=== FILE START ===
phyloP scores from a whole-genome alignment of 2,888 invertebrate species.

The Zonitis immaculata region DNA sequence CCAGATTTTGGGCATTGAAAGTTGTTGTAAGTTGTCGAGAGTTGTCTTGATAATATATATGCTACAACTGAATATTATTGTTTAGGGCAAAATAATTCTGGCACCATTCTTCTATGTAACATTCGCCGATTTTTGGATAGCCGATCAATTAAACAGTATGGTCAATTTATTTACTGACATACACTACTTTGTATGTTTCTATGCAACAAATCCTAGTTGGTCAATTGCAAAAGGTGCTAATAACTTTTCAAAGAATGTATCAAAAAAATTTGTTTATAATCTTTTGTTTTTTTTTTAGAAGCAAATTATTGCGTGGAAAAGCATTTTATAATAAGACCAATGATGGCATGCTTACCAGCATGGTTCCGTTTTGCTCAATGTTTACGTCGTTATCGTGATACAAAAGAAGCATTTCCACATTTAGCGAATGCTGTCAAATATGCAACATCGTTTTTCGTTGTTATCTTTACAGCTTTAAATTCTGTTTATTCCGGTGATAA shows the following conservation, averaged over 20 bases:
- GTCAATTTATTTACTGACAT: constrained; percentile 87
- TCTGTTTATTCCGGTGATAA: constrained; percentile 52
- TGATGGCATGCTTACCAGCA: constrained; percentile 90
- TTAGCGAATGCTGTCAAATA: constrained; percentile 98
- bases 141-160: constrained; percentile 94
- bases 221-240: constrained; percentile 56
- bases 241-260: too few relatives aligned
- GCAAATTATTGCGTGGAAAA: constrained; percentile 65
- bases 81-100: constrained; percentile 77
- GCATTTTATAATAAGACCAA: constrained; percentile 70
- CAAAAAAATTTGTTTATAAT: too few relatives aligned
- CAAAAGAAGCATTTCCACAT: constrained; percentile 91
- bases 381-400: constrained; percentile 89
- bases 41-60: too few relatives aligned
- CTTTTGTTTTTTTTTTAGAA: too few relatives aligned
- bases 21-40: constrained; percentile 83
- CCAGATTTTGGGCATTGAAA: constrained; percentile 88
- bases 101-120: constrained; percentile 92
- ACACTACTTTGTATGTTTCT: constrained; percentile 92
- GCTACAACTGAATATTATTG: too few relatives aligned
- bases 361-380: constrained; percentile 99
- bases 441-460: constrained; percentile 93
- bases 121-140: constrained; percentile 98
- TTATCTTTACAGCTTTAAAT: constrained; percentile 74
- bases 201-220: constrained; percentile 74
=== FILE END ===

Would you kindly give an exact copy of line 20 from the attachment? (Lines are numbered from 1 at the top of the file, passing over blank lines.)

- bases 101-120: constrained; percentile 92